A bond was formed between three women at the Forensic Science Centre, St James, yesterday, after they all arrived at the facility teary-eyed to claim the remains of the same man, Lennox “Chin” Gibs
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Photography on a phone
Let’s face it. Your cellphone was never designed to be a camera. The things that make it a good phone are the exact opposite to the attributes traditionally associated with a useful photographic instrument.
People using a mobile phone generally want something small, flat and light while photographers want something hefty and robust that they can grip comfortably.
Where these two interests meet, compromises abound, as anyone trying to hold a cellphone steady in low light already knows.
But the biggest issue facing anyone taking pictures with a cellphone is the size of the image gathering sensors used in such devices.
At 4.69 * 3.53 mm, the sensor in a Galaxy S4 is only about 60 per cent of the size of the sensor in the Canon S100, a popular pocketable digital camera.
Both sensors capture roughly the same number of megapixels worth of light information, but the S4 (and similar mobile phones) uses smaller photosites to translate light into bits of data.
The smaller the photosites are, the less accurate the light gathering capabilities of the sensor.
That’s why professionals still buy bulky medium format cameras and pay a staggering sum for the privilege. You can see a size comparison of sensors here and do your own comparisons: http://ow.ly/mE8ms.
Mobile phone photography didn’t really take off until someone rather cleverly turned the failings of the small sensors used in phones from a problem into a virtue.
Tools like Instagram changed the conversation about pictures on a mobile phone from an aesthetic of visual fidelity to an effects laden extravaganza that’s more Holga than Hasselblad.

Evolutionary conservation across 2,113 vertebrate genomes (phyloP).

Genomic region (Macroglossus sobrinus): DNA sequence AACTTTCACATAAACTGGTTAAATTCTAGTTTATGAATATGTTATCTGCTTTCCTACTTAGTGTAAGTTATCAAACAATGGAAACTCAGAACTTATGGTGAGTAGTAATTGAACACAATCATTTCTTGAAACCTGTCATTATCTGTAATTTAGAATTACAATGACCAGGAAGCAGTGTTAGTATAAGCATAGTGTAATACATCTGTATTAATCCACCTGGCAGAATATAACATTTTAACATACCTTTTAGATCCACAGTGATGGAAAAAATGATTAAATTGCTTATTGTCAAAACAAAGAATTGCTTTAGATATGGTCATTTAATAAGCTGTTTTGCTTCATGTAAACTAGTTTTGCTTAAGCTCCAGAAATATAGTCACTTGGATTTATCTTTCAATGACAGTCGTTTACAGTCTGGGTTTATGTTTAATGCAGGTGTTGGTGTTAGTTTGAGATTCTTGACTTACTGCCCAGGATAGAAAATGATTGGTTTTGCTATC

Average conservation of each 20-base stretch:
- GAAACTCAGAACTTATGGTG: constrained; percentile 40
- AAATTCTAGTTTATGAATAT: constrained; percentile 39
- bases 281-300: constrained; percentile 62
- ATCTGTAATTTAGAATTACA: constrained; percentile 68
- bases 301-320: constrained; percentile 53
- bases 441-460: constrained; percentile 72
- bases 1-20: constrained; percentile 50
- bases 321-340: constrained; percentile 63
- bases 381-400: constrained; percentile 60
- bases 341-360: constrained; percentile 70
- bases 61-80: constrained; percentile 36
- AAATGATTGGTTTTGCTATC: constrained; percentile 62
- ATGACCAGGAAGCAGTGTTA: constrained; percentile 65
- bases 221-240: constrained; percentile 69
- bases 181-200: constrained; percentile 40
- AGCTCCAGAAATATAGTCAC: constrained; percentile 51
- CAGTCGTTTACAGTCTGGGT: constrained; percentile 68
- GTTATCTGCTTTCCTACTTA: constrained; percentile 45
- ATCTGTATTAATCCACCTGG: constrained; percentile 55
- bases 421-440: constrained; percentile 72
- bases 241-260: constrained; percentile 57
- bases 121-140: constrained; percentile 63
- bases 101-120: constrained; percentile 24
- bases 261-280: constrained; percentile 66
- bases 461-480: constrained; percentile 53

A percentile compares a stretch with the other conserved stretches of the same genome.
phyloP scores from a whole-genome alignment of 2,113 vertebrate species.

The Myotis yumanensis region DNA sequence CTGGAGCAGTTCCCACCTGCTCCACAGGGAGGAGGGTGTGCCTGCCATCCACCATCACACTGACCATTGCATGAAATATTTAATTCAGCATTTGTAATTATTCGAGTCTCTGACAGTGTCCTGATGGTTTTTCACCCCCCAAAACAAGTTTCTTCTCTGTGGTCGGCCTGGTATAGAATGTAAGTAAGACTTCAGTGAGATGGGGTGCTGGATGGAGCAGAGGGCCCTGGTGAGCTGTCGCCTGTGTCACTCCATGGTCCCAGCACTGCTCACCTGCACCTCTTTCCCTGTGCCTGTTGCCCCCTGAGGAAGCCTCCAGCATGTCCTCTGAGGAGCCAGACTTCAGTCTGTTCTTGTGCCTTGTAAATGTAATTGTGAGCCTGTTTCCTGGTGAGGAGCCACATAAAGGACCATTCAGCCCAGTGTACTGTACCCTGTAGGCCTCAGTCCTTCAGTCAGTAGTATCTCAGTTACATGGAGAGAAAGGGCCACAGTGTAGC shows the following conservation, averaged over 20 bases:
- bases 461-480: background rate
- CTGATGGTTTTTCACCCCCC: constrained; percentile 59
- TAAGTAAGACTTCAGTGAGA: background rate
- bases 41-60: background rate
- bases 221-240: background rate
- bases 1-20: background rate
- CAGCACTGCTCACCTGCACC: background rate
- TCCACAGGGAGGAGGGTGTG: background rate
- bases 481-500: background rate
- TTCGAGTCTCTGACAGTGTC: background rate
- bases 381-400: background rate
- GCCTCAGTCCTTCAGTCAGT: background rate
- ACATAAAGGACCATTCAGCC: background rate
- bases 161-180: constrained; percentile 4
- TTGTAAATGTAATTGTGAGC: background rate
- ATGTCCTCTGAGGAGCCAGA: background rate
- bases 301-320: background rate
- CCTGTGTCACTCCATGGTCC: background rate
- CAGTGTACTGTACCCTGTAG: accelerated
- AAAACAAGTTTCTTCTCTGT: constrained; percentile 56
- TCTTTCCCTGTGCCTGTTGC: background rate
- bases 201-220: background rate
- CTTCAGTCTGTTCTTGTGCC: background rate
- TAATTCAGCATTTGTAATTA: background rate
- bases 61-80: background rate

A cellphone is now expected to produce gritty lo-fi images instead of the type of photographs that we’ve come to expect from more formal imagemaking gear.
Over time, and driven by the popularity of the filter infused software Instagram, such captures have come to be described as “Instagrammed.”
American rapper Rick Ross has a very rude song about the subject, so it’s officially a part of youth culture.
Beyond Instagram, which is really a whole ecosystem for sharing these heavily-styled photographs effortlessly, virtually all the good software for working with images was to be found on the iPhone.
Among the offerings on the iOS platform are tools that allow you to capture the uncompressed RAW data from the device’s sensor (http://jag.gr/645pro/) and create DNG files from the data (http://digitalnegativeapp.com/).
For anyone who’s used to the richness of raw sensor data from a DSLR, this is pretty huge.
The sensors in smartphones are tiny things and pretty limited in what they can capture, so being able to harvest all the quality they can offer is a major step forward in making these devices feel more like traditional image capture devices.
These advancements are happening exactly when the quality of modern camera sensors has moved beyond marginal to professionally acceptable.
The images I get off an S4, for example, are better than those that I get off a professional full-frame DSLR made a decade ago.
This year’s crop of mobile phones in particular make it possible to take excellent photographs, some of which rival those from more professional equipment in good light.
The sensor sizes on today’s camera phones are roughly equal, if still irritatingly tiny, so which devices are best for pure photography in a mobile phone form factor?
Next week: A comparison and Photoshop for mobile phones.